The Johnson County Mental Health Center has entered a partnership with Kansas City nonprofit BestyBnB to provide temporary homes for pets of patients seeking mental health and substance abuse treatment.
While the program runs through the county mental health center, local nonprofit Friends of Johnson County Mental Health Center nonprofit will help cover the costs to re-home pets of county mental health patients who seek treatment.
How it works: Through BestyBnB’s website, owners can enter their location, the dates needed for re-homing and their type of pet in order to get matched with a foster.
- The program covers re-homing costs for up to 30 days while patients are in residential programs for substance abuse treatment.
- “If somebody’s going to be coming back on day 32 or something, obviously we’re gonna work with them on that,” said Clinician Michelle Burchyett. “But the hope is that within 30 days, we’re going to get somebody connected to solid treatment and a plan for reunification.”
- The partnership launched at the end of August and has only been used by one county mental health patient in an emergency case so far, according to the county mental health center.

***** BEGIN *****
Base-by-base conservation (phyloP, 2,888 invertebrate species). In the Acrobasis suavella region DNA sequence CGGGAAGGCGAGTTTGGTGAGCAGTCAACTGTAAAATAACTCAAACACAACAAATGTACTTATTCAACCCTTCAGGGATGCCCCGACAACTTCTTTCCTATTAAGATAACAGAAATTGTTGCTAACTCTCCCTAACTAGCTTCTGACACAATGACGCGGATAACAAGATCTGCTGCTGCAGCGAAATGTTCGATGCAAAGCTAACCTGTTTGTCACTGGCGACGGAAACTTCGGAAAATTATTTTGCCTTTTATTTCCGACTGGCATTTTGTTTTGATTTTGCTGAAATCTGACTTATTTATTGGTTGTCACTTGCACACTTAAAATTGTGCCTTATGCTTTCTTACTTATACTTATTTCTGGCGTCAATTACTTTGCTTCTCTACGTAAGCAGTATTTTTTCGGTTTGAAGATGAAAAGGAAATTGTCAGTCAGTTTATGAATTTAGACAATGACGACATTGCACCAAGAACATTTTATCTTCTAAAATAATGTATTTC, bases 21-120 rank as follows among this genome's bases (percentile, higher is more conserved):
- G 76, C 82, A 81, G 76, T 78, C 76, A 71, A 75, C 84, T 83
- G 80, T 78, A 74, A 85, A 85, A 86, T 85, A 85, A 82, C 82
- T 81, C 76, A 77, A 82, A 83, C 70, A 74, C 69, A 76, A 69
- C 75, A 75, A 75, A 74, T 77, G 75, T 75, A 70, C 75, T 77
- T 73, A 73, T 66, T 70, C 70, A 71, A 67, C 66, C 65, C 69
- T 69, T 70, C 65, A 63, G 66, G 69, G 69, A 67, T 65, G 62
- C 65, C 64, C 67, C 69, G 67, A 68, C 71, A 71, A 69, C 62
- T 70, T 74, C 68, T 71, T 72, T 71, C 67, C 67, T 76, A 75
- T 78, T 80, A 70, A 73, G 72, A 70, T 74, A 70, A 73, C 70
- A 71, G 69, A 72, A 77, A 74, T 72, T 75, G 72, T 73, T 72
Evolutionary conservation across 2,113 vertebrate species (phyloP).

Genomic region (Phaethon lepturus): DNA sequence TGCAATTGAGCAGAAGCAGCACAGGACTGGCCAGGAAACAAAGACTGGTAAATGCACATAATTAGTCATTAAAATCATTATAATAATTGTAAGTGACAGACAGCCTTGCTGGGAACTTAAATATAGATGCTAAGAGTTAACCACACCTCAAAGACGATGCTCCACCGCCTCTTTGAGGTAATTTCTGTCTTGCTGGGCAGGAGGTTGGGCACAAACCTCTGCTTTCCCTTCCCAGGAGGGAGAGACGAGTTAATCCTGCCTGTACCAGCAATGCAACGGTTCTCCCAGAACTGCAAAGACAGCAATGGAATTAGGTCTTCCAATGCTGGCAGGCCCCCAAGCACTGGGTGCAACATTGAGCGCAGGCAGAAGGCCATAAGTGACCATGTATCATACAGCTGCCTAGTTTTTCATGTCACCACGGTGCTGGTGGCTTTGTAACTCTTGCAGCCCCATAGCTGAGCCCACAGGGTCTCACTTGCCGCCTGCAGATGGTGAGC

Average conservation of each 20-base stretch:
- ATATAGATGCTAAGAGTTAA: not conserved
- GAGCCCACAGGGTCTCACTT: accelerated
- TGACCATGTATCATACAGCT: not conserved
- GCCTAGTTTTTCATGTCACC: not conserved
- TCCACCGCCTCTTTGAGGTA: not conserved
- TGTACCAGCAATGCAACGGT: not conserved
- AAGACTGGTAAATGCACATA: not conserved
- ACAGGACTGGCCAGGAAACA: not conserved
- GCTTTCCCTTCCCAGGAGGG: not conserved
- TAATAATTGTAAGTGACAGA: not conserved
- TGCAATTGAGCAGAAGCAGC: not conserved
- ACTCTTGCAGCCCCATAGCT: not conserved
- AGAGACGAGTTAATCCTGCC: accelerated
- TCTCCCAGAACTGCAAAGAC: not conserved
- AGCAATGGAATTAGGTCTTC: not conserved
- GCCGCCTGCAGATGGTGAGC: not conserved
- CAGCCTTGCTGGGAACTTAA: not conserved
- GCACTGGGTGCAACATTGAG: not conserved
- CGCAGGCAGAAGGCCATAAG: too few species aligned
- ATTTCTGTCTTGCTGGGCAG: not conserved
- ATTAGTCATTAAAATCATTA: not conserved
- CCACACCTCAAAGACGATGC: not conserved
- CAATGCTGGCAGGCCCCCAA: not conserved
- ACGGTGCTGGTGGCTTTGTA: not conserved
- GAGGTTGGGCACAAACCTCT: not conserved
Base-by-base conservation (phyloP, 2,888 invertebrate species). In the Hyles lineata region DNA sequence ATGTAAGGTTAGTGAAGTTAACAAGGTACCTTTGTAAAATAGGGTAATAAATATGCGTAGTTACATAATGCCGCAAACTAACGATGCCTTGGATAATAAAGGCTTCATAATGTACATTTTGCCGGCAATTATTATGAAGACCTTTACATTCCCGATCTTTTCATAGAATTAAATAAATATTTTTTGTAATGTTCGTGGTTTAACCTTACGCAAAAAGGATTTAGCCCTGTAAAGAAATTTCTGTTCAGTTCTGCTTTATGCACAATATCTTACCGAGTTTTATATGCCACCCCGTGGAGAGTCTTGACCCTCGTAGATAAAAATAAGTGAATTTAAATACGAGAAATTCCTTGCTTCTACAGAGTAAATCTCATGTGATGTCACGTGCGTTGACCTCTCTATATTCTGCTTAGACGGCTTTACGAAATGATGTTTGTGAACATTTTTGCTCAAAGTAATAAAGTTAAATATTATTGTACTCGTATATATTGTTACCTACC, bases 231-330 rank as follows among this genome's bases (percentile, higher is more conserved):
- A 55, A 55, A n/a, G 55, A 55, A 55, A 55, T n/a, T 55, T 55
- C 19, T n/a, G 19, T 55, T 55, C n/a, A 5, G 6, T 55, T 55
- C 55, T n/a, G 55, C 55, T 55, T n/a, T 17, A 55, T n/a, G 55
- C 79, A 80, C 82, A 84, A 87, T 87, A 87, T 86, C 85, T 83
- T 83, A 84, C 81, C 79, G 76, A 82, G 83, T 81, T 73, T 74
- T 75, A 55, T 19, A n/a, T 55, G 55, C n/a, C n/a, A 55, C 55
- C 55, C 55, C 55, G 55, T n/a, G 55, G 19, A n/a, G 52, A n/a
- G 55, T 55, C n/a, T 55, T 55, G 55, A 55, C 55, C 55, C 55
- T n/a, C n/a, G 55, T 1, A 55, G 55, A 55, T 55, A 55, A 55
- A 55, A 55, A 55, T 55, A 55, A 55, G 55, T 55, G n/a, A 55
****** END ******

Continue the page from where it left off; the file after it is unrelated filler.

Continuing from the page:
- The program launch coincides with a recent demand for mental health and crisis intervention resources in Johnson County.
- “Our goal is really to preserve that bond between the pet and client,” Burchyett said. “Not only do they have any barriers to seeking treatment removed, but they have that bond to return back to — that reason for living.”
- BestyBnB has also worked with other local domestic violence centers, including Hope House and the Rose Brooks Center.
Why it matters: Burchyett said the need to care for pets can often limit a patient’s options for treatment.
- More than 70% of 59 county mental health staff members had at least one client decline treatment in the past six months because they did not have temporary care for their pet, according to a recent county mental health survey.
- “In the past, we’ve had vets that were willing to provide temporary care, but that resource has been harder to come by,” Burchyett said. “I think what we don’t know yet is how many more people we’re going to see because they know that there’s an option.”